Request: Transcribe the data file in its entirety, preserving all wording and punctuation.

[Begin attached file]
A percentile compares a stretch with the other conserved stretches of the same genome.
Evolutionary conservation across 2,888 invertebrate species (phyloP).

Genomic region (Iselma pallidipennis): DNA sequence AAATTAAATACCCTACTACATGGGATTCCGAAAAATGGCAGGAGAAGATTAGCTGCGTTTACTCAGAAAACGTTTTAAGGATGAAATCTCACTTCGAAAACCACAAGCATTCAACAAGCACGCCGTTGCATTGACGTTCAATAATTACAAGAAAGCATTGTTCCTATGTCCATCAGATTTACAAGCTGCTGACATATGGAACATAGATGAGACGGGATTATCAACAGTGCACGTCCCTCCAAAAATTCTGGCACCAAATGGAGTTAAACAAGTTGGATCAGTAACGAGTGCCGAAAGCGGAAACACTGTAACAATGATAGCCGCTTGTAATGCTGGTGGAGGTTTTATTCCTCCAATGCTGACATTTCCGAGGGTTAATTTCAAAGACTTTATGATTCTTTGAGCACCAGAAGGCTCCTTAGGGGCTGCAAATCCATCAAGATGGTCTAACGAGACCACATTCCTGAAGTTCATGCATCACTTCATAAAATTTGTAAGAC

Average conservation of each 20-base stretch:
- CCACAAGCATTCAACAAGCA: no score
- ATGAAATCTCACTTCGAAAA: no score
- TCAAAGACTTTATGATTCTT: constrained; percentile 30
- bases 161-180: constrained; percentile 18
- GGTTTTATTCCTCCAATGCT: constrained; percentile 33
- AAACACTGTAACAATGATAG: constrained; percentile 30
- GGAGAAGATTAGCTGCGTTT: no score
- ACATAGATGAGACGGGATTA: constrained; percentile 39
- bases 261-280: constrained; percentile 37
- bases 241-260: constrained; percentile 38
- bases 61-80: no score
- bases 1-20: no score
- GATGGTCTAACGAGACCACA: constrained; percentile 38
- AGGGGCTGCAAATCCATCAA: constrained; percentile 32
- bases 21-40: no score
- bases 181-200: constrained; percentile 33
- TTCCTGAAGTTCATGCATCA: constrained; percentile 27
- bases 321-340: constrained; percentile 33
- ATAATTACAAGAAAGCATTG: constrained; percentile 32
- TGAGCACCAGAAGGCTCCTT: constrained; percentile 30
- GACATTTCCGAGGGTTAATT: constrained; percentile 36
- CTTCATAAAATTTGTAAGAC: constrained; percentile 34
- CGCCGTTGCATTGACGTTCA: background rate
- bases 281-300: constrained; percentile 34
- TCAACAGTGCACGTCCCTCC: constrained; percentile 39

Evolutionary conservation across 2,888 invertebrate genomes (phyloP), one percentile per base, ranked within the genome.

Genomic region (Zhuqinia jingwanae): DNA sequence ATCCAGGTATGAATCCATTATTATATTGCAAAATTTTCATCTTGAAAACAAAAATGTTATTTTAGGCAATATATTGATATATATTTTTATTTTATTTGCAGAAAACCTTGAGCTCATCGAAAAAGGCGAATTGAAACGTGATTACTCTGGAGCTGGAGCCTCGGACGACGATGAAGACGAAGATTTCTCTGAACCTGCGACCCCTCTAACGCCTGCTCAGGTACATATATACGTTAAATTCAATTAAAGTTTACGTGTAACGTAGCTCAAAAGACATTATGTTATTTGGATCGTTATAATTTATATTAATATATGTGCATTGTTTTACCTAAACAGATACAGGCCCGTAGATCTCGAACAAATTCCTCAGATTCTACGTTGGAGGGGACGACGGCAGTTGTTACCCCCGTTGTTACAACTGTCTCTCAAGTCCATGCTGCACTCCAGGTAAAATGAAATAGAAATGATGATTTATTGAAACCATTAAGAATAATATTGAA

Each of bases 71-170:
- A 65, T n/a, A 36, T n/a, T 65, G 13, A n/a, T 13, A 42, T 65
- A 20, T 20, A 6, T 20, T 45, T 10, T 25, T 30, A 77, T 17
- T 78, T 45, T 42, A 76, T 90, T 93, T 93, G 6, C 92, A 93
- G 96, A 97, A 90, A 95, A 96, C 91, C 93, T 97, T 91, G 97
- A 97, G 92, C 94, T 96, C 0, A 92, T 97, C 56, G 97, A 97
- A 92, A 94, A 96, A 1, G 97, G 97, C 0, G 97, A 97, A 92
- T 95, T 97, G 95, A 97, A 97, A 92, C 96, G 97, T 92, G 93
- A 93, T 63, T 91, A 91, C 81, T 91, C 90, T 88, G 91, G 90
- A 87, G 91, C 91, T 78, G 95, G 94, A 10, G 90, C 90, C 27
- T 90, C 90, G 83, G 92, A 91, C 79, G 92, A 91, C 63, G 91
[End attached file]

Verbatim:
A percentile compares a stretch with the other conserved stretches of the same genome.
Evolutionary conservation across 2,888 invertebrate species (phyloP).

Genomic region (Iselma pallidipennis): DNA sequence AAATTAAATACCCTACTACATGGGATTCCGAAAAATGGCAGGAGAAGATTAGCTGCGTTTACTCAGAAAACGTTTTAAGGATGAAATCTCACTTCGAAAACCACAAGCATTCAACAAGCACGCCGTTGCATTGACGTTCAATAATTACAAGAAAGCATTGTTCCTATGTCCATCAGATTTACAAGCTGCTGACATATGGAACATAGATGAGACGGGATTATCAACAGTGCACGTCCCTCCAAAAATTCTGGCACCAAATGGAGTTAAACAAGTTGGATCAGTAACGAGTGCCGAAAGCGGAAACACTGTAACAATGATAGCCGCTTGTAATGCTGGTGGAGGTTTTATTCCTCCAATGCTGACATTTCCGAGGGTTAATTTCAAAGACTTTATGATTCTTTGAGCACCAGAAGGCTCCTTAGGGGCTGCAAATCCATCAAGATGGTCTAACGAGACCACATTCCTGAAGTTCATGCATCACTTCATAAAATTTGTAAGAC

Average conservation of each 20-base stretch:
- CCACAAGCATTCAACAAGCA: no score
- ATGAAATCTCACTTCGAAAA: no score
- TCAAAGACTTTATGATTCTT: constrained; percentile 30
- bases 161-180: constrained; percentile 18
- GGTTTTATTCCTCCAATGCT: constrained; percentile 33
- AAACACTGTAACAATGATAG: constrained; percentile 30
- GGAGAAGATTAGCTGCGTTT: no score
- ACATAGATGAGACGGGATTA: constrained; percentile 39
- bases 261-280: constrained; percentile 37
- bases 241-260: constrained; percentile 38
- bases 61-80: no score
- bases 1-20: no score
- GATGGTCTAACGAGACCACA: constrained; percentile 38
- AGGGGCTGCAAATCCATCAA: constrained; percentile 32
- bases 21-40: no score
- bases 181-200: constrained; percentile 33
- TTCCTGAAGTTCATGCATCA: constrained; percentile 27
- bases 321-340: constrained; percentile 33
- ATAATTACAAGAAAGCATTG: constrained; percentile 32
- TGAGCACCAGAAGGCTCCTT: constrained; percentile 30
- GACATTTCCGAGGGTTAATT: constrained; percentile 36
- CTTCATAAAATTTGTAAGAC: constrained; percentile 34
- CGCCGTTGCATTGACGTTCA: background rate
- bases 281-300: constrained; percentile 34
- TCAACAGTGCACGTCCCTCC: constrained; percentile 39

Evolutionary conservation across 2,888 invertebrate genomes (phyloP), one percentile per base, ranked within the genome.

Genomic region (Zhuqinia jingwanae): DNA sequence ATCCAGGTATGAATCCATTATTATATTGCAAAATTTTCATCTTGAAAACAAAAATGTTATTTTAGGCAATATATTGATATATATTTTTATTTTATTTGCAGAAAACCTTGAGCTCATCGAAAAAGGCGAATTGAAACGTGATTACTCTGGAGCTGGAGCCTCGGACGACGATGAAGACGAAGATTTCTCTGAACCTGCGACCCCTCTAACGCCTGCTCAGGTACATATATACGTTAAATTCAATTAAAGTTTACGTGTAACGTAGCTCAAAAGACATTATGTTATTTGGATCGTTATAATTTATATTAATATATGTGCATTGTTTTACCTAAACAGATACAGGCCCGTAGATCTCGAACAAATTCCTCAGATTCTACGTTGGAGGGGACGACGGCAGTTGTTACCCCCGTTGTTACAACTGTCTCTCAAGTCCATGCTGCACTCCAGGTAAAATGAAATAGAAATGATGATTTATTGAAACCATTAAGAATAATATTGAA

Each of bases 71-170:
- A 65, T n/a, A 36, T n/a, T 65, G 13, A n/a, T 13, A 42, T 65
- A 20, T 20, A 6, T 20, T 45, T 10, T 25, T 30, A 77, T 17
- T 78, T 45, T 42, A 76, T 90, T 93, T 93, G 6, C 92, A 93
- G 96, A 97, A 90, A 95, A 96, C 91, C 93, T 97, T 91, G 97
- A 97, G 92, C 94, T 96, C 0, A 92, T 97, C 56, G 97, A 97
- A 92, A 94, A 96, A 1, G 97, G 97, C 0, G 97, A 97, A 92
- T 95, T 97, G 95, A 97, A 97, A 92, C 96, G 97, T 92, G 93
- A 93, T 63, T 91, A 91, C 81, T 91, C 90, T 88, G 91, G 90
- A 87, G 91, C 91, T 78, G 95, G 94, A 10, G 90, C 90, C 27
- T 90, C 90, G 83, G 92, A 91, C 79, G 92, A 91, C 63, G 91